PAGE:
The Black Ferns Sevens team have dominated the Women’s Sevens Series, claiming three of the four World Series crowns since its inception in 2012. Cam Neate meets the captain, Sarah Goss, and looks into the background of this world class athlete.
WORDS AND PHOTOS CAM NEATE
Sarah Goss led her team to take silver at the Rio Olympics last year, which also happened to be the sport’s debut appearance at a summer Olympics. From the frozen fields of Manawatu to an Olympic grand final on the other side of the world. For the majority of young Kiwi sportspeople, the idea of success is often found at the post-match tuckshop. The victorious mince and cheese pie or perhaps the player-of-the-day Moro bar. In conversation, it seems our cover story subject knew from a young age there was success to be had far beyond the walls of the tuck shop.
Armed with the exciting task of writing this feature on Sarah I found myself tracing my own steps back to the cold winter mornings in Blake Park, Mount Maunganui (the location for our cover shoot), searching for inspiration. Rugby, the great New Zealand sport, is for me rich in nostalgia: Wednesday after-school practices, freezing cold feet on game day, thick jerseys, mouth guards and half-time oranges. The nerves, the burning feeling in your throat as you sprint down the wing and the sweet victory of that very first try. It appears, despite my youthful obsession of the sport, my knowledge of the game, and the status quo of women’s rugby in New Zealand is today, rather lacking. Or was, until I sat down with Sarah.
Growing up in rural Manawatu, Sarah and her two siblings spent any spare time they had outside of school helping mum and dad on the family farm. A modest upbringing according to Sarah and a household that has not seen a lot of change since, with both parents still grinding out the farm work every day. “My parents would be working on the farm from 5am until sometimes 8pm. I remember getting home from school and we’d have to do our chores. We’d bring in the firewood in and cook dinner whilst my parents worked. We’d have dinner, watch the news and go to bed.”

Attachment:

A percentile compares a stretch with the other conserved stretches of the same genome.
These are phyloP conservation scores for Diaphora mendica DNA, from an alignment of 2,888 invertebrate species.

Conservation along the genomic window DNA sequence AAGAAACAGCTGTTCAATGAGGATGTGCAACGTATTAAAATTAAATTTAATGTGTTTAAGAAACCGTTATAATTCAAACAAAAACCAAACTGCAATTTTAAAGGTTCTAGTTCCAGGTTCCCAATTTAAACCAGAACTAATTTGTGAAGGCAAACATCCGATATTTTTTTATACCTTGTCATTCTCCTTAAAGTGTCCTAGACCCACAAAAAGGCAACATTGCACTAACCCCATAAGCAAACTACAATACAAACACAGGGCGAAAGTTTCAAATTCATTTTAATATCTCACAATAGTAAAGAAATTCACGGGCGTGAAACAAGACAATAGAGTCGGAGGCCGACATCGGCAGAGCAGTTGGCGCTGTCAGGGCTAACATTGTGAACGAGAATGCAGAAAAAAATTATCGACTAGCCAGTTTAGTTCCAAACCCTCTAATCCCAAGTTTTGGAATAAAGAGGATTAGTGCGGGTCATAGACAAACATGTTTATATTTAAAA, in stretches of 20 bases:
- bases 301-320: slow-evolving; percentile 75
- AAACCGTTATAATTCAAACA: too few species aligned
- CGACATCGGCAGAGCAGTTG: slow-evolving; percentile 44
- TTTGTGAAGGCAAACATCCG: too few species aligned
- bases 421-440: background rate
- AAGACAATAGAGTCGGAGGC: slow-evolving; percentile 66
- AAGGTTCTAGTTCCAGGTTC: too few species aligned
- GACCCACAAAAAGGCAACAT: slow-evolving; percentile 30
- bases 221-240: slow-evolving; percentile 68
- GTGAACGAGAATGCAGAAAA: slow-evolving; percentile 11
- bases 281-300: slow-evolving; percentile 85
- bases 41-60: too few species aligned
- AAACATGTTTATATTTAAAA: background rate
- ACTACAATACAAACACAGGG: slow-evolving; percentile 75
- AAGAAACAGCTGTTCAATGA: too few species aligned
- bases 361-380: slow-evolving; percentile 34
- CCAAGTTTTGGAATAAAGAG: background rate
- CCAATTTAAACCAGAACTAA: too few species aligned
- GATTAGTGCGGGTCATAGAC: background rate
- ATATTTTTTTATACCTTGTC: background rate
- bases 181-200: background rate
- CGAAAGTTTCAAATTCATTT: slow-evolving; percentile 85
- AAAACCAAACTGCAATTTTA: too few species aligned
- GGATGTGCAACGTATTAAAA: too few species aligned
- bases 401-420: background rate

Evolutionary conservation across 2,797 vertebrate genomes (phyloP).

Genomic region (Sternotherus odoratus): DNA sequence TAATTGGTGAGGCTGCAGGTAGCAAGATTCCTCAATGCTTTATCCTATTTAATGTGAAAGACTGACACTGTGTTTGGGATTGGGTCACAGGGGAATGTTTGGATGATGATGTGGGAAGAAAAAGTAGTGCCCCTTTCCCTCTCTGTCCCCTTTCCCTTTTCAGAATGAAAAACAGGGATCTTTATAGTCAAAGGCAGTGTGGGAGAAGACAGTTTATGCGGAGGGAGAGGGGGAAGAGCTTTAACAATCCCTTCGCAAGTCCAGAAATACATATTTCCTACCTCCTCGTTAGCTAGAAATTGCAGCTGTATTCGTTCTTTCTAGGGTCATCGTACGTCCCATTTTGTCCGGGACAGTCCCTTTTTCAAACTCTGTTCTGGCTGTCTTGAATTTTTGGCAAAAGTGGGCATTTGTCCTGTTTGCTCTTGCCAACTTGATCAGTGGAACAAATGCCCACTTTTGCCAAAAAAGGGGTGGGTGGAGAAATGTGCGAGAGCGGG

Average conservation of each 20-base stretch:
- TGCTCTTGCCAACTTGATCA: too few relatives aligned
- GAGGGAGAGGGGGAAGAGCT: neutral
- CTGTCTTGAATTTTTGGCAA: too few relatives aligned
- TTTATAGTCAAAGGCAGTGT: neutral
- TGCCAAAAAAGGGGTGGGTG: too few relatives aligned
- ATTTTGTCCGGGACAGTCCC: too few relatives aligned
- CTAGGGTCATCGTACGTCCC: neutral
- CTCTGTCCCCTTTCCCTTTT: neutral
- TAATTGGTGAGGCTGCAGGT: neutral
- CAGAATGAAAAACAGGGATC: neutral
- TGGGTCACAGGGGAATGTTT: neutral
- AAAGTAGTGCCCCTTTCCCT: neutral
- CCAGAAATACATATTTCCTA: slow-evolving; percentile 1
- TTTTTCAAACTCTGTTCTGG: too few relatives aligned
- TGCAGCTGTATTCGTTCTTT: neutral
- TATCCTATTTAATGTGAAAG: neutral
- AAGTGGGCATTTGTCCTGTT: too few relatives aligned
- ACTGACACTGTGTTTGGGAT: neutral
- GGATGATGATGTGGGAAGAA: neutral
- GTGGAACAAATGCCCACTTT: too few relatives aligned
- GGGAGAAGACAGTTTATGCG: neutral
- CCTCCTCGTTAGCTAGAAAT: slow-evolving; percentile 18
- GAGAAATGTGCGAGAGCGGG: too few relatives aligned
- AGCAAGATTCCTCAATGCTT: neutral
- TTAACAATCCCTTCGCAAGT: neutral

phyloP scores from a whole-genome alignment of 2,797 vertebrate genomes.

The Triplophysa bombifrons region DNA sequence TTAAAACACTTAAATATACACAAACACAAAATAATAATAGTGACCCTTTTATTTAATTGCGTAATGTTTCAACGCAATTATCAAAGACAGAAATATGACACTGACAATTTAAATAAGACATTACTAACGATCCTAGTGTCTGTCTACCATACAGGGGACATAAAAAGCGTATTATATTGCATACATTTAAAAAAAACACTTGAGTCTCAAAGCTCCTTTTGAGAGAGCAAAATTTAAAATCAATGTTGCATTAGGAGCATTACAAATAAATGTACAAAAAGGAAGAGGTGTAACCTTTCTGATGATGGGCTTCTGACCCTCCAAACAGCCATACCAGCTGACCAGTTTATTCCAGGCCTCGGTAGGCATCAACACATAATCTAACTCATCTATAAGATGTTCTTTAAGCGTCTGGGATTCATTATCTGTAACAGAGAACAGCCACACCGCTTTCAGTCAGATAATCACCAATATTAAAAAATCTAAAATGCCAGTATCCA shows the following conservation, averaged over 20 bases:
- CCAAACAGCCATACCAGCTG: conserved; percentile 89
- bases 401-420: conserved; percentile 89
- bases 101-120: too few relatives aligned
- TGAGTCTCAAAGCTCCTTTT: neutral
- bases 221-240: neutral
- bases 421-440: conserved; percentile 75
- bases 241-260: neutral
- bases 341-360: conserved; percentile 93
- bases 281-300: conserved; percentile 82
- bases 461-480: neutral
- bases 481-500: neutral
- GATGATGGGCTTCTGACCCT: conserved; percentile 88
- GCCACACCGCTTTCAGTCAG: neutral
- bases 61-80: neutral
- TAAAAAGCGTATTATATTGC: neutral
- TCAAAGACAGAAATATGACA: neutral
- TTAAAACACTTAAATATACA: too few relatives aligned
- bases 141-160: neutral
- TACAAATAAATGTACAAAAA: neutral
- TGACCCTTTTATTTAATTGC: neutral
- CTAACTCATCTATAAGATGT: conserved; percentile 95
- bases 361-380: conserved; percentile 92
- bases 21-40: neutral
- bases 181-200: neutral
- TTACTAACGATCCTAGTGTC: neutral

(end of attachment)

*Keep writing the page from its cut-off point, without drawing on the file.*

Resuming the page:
It was in the frosty winter fields surrounding their home that Sarah began to dream of her future: an aeroplane pilot, a champion hockey player, Big Macs, hot chips and fizzy. Quite the banquet of ambition, but anything is possible when you are a kid. Once high school rolled around Sarah was off to boarding school, which not only saved her parents an hour daily return trip but it was there at Fielding High where Sarah was able to fully immerse herself in sports.
“It meant I was able to play whatever sport I wanted without my parents having to drive me around everywhere. It was all just there”. Gymnastics and netball transitioned into competitive hockey, and ultimately rugby in her final year at school. At the time, Sarah’s coach had recommended taking up rugby to help improve her fitness for hockey but she soon found the full contact and competitiveness of 15-aside rugby much more stimulating than hockey and as a result, traded her hockey stick for a pair of rugby boots. However, it was not a completely smooth transition into her newfound passion.
“I hid it from my parents for about three months, thinking they were going to tell me off for playing rugby. I felt like back then, there wasn’t much support for women’s rugby despite my family being massive rugby supporters.” But once Sarah decided to tell her parents of her new secret love, they were only disappointed they had missed watching her games and according to Sarah, “they’ve watched me ever since. I remember telling my parents back in seventh form when they asked what I was going to do following year and I remember saying I’m going to become a professional rugby player and back then they kind of laughed, but I am someone who will just go after it and I will do everything I can to prove people wrong. I’m stubborn, and it ended up happening.”
In 2010, the Black Ferns won their fourth consecutive World Cup against England on English soil. The live final on Sky Sports was something Sarah recounts as pivotal to women’s rugby, and it was a key moment that truly sparked the flame for her own competitive campaign. That same year, aged 17, Sarah was selected to represent New Zealand in the New Zealand Maori sevens rugby team, travelling to Italy.
Despite playing at an international level, these were still early days for women’s rugby in New Zealand and players were having to hold down full-time jobs to support their rugby careers.
Finally, in 2013 the New Zealand Rugby Union were able to offer full time contracts to the women’s teams, which Sarah simply says was “massive” and a transitional period she is certainly proud to have been through. “It makes you really appreciate what you get now”.
Throughout that period, Sarah studied at Massey University (she has been the recipient of the prestigious Prime Minister’s Athlete Scholarship for a number of years), and has worked hard to fit her studies around training. It’s clear that Sarah feels that education is the key to a life after rugby.
Sarah would train in a makeshift garage gym with local police officer and fellow teammate, Selica Winiata. The 5:30am training sessions were followed by extramural study and then back to the garage at 6pm once Selica had finished her shift.